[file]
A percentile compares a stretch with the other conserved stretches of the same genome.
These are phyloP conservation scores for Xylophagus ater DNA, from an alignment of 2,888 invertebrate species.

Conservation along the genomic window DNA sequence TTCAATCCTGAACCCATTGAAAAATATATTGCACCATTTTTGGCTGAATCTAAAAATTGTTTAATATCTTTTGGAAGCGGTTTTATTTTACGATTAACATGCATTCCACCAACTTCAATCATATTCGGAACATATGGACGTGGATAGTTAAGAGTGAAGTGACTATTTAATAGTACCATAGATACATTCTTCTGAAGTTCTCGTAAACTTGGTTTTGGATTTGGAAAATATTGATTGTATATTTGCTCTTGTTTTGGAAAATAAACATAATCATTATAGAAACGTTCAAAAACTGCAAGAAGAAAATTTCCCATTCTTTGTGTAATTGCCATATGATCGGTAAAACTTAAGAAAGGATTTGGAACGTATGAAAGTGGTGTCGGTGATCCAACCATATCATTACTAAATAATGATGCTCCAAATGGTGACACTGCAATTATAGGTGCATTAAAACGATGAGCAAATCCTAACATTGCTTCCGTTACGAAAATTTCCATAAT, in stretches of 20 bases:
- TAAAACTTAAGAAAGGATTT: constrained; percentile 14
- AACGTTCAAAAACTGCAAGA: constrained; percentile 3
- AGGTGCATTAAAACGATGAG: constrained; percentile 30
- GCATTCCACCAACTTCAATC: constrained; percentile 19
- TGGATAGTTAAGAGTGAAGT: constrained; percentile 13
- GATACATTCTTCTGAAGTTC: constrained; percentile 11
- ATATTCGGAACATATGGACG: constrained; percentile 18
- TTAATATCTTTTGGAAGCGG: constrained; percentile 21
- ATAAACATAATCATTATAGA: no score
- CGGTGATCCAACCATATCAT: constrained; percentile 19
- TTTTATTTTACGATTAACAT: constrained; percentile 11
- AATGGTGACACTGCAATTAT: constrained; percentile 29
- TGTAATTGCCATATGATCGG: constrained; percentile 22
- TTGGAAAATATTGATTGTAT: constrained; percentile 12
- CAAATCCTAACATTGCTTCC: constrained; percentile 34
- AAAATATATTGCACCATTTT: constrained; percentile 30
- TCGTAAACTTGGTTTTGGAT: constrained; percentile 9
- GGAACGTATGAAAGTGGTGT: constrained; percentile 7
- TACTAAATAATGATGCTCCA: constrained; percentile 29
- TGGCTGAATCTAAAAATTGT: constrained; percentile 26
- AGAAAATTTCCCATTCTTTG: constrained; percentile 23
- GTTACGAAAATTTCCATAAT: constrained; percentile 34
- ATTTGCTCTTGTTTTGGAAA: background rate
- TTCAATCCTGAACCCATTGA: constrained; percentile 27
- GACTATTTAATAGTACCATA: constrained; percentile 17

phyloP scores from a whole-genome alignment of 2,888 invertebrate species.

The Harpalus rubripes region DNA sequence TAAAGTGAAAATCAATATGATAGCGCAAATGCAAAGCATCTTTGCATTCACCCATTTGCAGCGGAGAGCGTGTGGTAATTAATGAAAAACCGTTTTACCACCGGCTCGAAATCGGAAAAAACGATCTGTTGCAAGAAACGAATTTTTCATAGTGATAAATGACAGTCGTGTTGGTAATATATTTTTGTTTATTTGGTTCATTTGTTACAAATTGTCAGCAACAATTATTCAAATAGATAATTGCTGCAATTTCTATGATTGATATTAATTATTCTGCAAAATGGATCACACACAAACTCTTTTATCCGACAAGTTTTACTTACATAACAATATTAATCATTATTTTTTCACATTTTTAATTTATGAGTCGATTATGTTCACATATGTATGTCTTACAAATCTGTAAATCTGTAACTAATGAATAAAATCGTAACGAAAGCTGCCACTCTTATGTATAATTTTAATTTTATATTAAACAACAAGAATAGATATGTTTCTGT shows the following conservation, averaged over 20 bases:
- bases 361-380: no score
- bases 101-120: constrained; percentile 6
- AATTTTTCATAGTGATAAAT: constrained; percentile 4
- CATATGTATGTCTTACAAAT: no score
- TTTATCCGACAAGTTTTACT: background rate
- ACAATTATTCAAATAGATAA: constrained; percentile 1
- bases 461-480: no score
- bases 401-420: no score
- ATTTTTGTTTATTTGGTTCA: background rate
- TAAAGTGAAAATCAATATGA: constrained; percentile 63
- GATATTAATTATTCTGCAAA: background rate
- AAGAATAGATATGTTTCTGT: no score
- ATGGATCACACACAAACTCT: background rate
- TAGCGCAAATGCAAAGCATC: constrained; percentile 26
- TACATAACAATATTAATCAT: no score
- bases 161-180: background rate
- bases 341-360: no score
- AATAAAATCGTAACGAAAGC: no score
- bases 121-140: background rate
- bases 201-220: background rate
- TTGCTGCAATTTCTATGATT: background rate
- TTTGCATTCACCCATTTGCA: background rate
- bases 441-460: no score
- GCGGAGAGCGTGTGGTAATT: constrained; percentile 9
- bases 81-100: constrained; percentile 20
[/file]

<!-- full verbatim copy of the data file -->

A percentile compares a stretch with the other conserved stretches of the same genome.
These are phyloP conservation scores for Xylophagus ater DNA, from an alignment of 2,888 invertebrate species.

Conservation along the genomic window DNA sequence TTCAATCCTGAACCCATTGAAAAATATATTGCACCATTTTTGGCTGAATCTAAAAATTGTTTAATATCTTTTGGAAGCGGTTTTATTTTACGATTAACATGCATTCCACCAACTTCAATCATATTCGGAACATATGGACGTGGATAGTTAAGAGTGAAGTGACTATTTAATAGTACCATAGATACATTCTTCTGAAGTTCTCGTAAACTTGGTTTTGGATTTGGAAAATATTGATTGTATATTTGCTCTTGTTTTGGAAAATAAACATAATCATTATAGAAACGTTCAAAAACTGCAAGAAGAAAATTTCCCATTCTTTGTGTAATTGCCATATGATCGGTAAAACTTAAGAAAGGATTTGGAACGTATGAAAGTGGTGTCGGTGATCCAACCATATCATTACTAAATAATGATGCTCCAAATGGTGACACTGCAATTATAGGTGCATTAAAACGATGAGCAAATCCTAACATTGCTTCCGTTACGAAAATTTCCATAAT, in stretches of 20 bases:
- TAAAACTTAAGAAAGGATTT: constrained; percentile 14
- AACGTTCAAAAACTGCAAGA: constrained; percentile 3
- AGGTGCATTAAAACGATGAG: constrained; percentile 30
- GCATTCCACCAACTTCAATC: constrained; percentile 19
- TGGATAGTTAAGAGTGAAGT: constrained; percentile 13
- GATACATTCTTCTGAAGTTC: constrained; percentile 11
- ATATTCGGAACATATGGACG: constrained; percentile 18
- TTAATATCTTTTGGAAGCGG: constrained; percentile 21
- ATAAACATAATCATTATAGA: no score
- CGGTGATCCAACCATATCAT: constrained; percentile 19
- TTTTATTTTACGATTAACAT: constrained; percentile 11
- AATGGTGACACTGCAATTAT: constrained; percentile 29
- TGTAATTGCCATATGATCGG: constrained; percentile 22
- TTGGAAAATATTGATTGTAT: constrained; percentile 12
- CAAATCCTAACATTGCTTCC: constrained; percentile 34
- AAAATATATTGCACCATTTT: constrained; percentile 30
- TCGTAAACTTGGTTTTGGAT: constrained; percentile 9
- GGAACGTATGAAAGTGGTGT: constrained; percentile 7
- TACTAAATAATGATGCTCCA: constrained; percentile 29
- TGGCTGAATCTAAAAATTGT: constrained; percentile 26
- AGAAAATTTCCCATTCTTTG: constrained; percentile 23
- GTTACGAAAATTTCCATAAT: constrained; percentile 34
- ATTTGCTCTTGTTTTGGAAA: background rate
- TTCAATCCTGAACCCATTGA: constrained; percentile 27
- GACTATTTAATAGTACCATA: constrained; percentile 17

phyloP scores from a whole-genome alignment of 2,888 invertebrate species.

The Harpalus rubripes region DNA sequence TAAAGTGAAAATCAATATGATAGCGCAAATGCAAAGCATCTTTGCATTCACCCATTTGCAGCGGAGAGCGTGTGGTAATTAATGAAAAACCGTTTTACCACCGGCTCGAAATCGGAAAAAACGATCTGTTGCAAGAAACGAATTTTTCATAGTGATAAATGACAGTCGTGTTGGTAATATATTTTTGTTTATTTGGTTCATTTGTTACAAATTGTCAGCAACAATTATTCAAATAGATAATTGCTGCAATTTCTATGATTGATATTAATTATTCTGCAAAATGGATCACACACAAACTCTTTTATCCGACAAGTTTTACTTACATAACAATATTAATCATTATTTTTTCACATTTTTAATTTATGAGTCGATTATGTTCACATATGTATGTCTTACAAATCTGTAAATCTGTAACTAATGAATAAAATCGTAACGAAAGCTGCCACTCTTATGTATAATTTTAATTTTATATTAAACAACAAGAATAGATATGTTTCTGT shows the following conservation, averaged over 20 bases:
- bases 361-380: no score
- bases 101-120: constrained; percentile 6
- AATTTTTCATAGTGATAAAT: constrained; percentile 4
- CATATGTATGTCTTACAAAT: no score
- TTTATCCGACAAGTTTTACT: background rate
- ACAATTATTCAAATAGATAA: constrained; percentile 1
- bases 461-480: no score
- bases 401-420: no score
- ATTTTTGTTTATTTGGTTCA: background rate
- TAAAGTGAAAATCAATATGA: constrained; percentile 63
- GATATTAATTATTCTGCAAA: background rate
- AAGAATAGATATGTTTCTGT: no score
- ATGGATCACACACAAACTCT: background rate
- TAGCGCAAATGCAAAGCATC: constrained; percentile 26
- TACATAACAATATTAATCAT: no score
- bases 161-180: background rate
- bases 341-360: no score
- AATAAAATCGTAACGAAAGC: no score
- bases 121-140: background rate
- bases 201-220: background rate
- TTGCTGCAATTTCTATGATT: background rate
- TTTGCATTCACCCATTTGCA: background rate
- bases 441-460: no score
- GCGGAGAGCGTGTGGTAATT: constrained; percentile 9
- bases 81-100: constrained; percentile 20